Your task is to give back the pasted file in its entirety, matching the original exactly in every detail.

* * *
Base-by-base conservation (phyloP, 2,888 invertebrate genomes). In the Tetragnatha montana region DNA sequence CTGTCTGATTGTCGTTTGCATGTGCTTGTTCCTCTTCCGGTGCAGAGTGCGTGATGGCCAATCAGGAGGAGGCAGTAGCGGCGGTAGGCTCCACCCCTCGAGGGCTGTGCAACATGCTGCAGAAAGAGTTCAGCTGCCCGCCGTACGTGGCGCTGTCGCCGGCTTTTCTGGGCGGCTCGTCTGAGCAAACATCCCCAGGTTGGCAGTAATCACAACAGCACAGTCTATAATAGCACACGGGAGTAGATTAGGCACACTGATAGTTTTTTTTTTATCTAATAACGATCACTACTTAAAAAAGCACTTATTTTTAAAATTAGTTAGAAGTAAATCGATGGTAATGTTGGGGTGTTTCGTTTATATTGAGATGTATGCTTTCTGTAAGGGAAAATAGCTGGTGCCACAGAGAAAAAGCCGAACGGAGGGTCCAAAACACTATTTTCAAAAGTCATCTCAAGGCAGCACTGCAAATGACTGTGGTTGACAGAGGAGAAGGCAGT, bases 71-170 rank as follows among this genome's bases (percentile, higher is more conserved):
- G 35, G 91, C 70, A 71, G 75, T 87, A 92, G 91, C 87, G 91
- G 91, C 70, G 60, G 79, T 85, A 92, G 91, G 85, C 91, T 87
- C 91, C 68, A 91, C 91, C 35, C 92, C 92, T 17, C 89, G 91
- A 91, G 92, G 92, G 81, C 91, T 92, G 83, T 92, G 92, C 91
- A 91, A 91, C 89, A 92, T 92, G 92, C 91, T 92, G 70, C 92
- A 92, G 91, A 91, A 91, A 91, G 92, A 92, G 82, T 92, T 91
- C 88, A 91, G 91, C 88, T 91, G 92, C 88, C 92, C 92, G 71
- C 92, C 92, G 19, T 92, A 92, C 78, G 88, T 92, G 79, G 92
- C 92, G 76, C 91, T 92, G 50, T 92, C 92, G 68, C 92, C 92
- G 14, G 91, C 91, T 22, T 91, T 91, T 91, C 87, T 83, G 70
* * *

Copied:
Base-by-base conservation (phyloP, 2,888 invertebrate genomes). In the Tetragnatha montana region DNA sequence CTGTCTGATTGTCGTTTGCATGTGCTTGTTCCTCTTCCGGTGCAGAGTGCGTGATGGCCAATCAGGAGGAGGCAGTAGCGGCGGTAGGCTCCACCCCTCGAGGGCTGTGCAACATGCTGCAGAAAGAGTTCAGCTGCCCGCCGTACGTGGCGCTGTCGCCGGCTTTTCTGGGCGGCTCGTCTGAGCAAACATCCCCAGGTTGGCAGTAATCACAACAGCACAGTCTATAATAGCACACGGGAGTAGATTAGGCACACTGATAGTTTTTTTTTTATCTAATAACGATCACTACTTAAAAAAGCACTTATTTTTAAAATTAGTTAGAAGTAAATCGATGGTAATGTTGGGGTGTTTCGTTTATATTGAGATGTATGCTTTCTGTAAGGGAAAATAGCTGGTGCCACAGAGAAAAAGCCGAACGGAGGGTCCAAAACACTATTTTCAAAAGTCATCTCAAGGCAGCACTGCAAATGACTGTGGTTGACAGAGGAGAAGGCAGT, bases 71-170 rank as follows among this genome's bases (percentile, higher is more conserved):
- G 35, G 91, C 70, A 71, G 75, T 87, A 92, G 91, C 87, G 91
- G 91, C 70, G 60, G 79, T 85, A 92, G 91, G 85, C 91, T 87
- C 91, C 68, A 91, C 91, C 35, C 92, C 92, T 17, C 89, G 91
- A 91, G 92, G 92, G 81, C 91, T 92, G 83, T 92, G 92, C 91
- A 91, A 91, C 89, A 92, T 92, G 92, C 91, T 92, G 70, C 92
- A 92, G 91, A 91, A 91, A 91, G 92, A 92, G 82, T 92, T 91
- C 88, A 91, G 91, C 88, T 91, G 92, C 88, C 92, C 92, G 71
- C 92, C 92, G 19, T 92, A 92, C 78, G 88, T 92, G 79, G 92
- C 92, G 76, C 91, T 92, G 50, T 92, C 92, G 68, C 92, C 92
- G 14, G 91, C 91, T 22, T 91, T 91, T 91, C 87, T 83, G 70